Top Ten Alternative Investments

If your stock and share portfolio has taken a battering in recent years, or you have spare cash and wonder if you should keep it in the bank or invest it, consider alternative investments. Many advisors point out that things like art, coins, stamps and some collectibles are well worth considering.

Art: Fine art prices can go up and down, but these fluctuations are not tied to the rise and fall of the stock markets. Instead, they can be influenced by trends and other buys. For example, in the 1980s and 1990s Japanese investors spent a massive amount of money on art and this led to an increase in prices. If you are interested in getting into art, read first and speak to experts about what is popular and what investments will last and grow in value over time.

As for buying, galleries are one of the most expensive places to go to, because they must also cover their own running costs and other overheads. Instead, you should start by going to auction houses or looking in private catalogues. These things usually reflect the real market prices of art. Many auction houses will say that your purchase must value at least $10,000 before you can begin. But this is in fact not true. You can find small pieces or undiscovered artists for much less money. Don’t forget too to consider investing in sculptures and other mediums such as fabrics and rugs.

Coins: People have been investing in coins for as long as human beings have been making them. There are two types of coins that you can invest in. The first one is bullion, which are minted by national governments and are usually made in gold. Examples include the Australian nougat, the South African Krugerrand, and the American Gold Eagle. However, it is important to remember that these coins do not derive their value from being scarce. People buy them because they are a reputable investment and can be sold through dealers for a price that is close to the commodity price of gold. The cost of this kind of coin is marked up when you buy it and dealers need to make their profits when you sell. So you will need to own this kind of coin for quite some time in order to make money on your investment.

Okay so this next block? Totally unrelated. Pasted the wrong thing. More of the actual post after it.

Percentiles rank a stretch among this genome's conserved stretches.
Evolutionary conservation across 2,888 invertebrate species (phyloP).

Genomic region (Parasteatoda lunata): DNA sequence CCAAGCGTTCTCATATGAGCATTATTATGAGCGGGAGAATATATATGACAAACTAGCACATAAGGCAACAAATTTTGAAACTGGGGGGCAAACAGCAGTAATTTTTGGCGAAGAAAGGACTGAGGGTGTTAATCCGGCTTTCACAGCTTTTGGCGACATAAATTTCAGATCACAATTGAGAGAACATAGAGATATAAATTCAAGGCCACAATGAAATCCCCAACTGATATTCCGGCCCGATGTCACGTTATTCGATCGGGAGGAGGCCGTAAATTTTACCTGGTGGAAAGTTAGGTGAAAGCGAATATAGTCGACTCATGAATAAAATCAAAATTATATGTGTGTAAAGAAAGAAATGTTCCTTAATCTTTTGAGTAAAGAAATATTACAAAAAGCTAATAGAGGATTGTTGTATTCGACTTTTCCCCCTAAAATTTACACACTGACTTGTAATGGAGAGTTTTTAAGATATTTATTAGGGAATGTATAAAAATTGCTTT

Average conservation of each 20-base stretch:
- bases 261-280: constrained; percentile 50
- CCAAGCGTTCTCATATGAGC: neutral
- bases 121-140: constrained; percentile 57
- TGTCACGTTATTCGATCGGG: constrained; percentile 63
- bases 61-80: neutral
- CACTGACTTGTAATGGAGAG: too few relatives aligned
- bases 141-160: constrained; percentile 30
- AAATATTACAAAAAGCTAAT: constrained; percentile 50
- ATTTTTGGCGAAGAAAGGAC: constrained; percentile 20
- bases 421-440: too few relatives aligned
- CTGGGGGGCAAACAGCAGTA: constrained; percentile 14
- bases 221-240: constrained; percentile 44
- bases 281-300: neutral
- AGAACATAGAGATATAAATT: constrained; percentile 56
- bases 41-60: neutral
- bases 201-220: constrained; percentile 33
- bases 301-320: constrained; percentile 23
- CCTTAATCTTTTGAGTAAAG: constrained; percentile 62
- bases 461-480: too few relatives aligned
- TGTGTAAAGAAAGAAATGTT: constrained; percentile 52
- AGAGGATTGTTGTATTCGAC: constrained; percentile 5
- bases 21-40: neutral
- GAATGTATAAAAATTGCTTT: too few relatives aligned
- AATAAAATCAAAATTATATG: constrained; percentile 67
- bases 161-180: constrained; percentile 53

The next type of coin that you can invest in is called numismatic. These coins are valued not for their precious metal or their weight in precious metal, but for because of their scarcity. In the United States, coins that are worth collecting include some Buffalo Nickels and Liberty half dollars. In parts of Europe ancient Roman coins are rare. In some years coins had fewer minting is so therefore they are rarer and worth tracking.

Stamps: In recent years and particularly since the global financial crash in 2007, more investors have been looking at stamps as an alternative investment. However, there is a debate about whether or not stamps are a hobby or an investment. Some major investment houses say that spending thousands of pounds on a stamp today does not mean it will be worth more in future years. Conversely, a few major stamp houses say stamps are an investment and should grow in value. Clearly then, there is a mixed picture out there.

Serious stamp collectors do view their interest as a hobby. They say they find stamps attractive and interesting and that they learn a lot about history and different parts of the world. And today, in the age of digital communications, stamps hark back to a bygone age where physical mail and post were the only means of formal communication. Perhaps on that note then stamps should be given second consideration by investment houses.

Real Estate: Property has always been a popular investment. Even when markets have suffered from dramatic falls, investors have looked upon real estate to increase in price and turn a profit. If you want to get involved in both the development and management of this type of investment, consider looking at residential lettings software to help with this work. For other types of property there are alternatives to residential lettings software that can be used to track inventory, occupancy rates and all the admin work attached to this kind of investment. If you have less capital, consider looking at a property investment group or fund. Your money will be part of an overall fund invested in property development.

What gets your vote?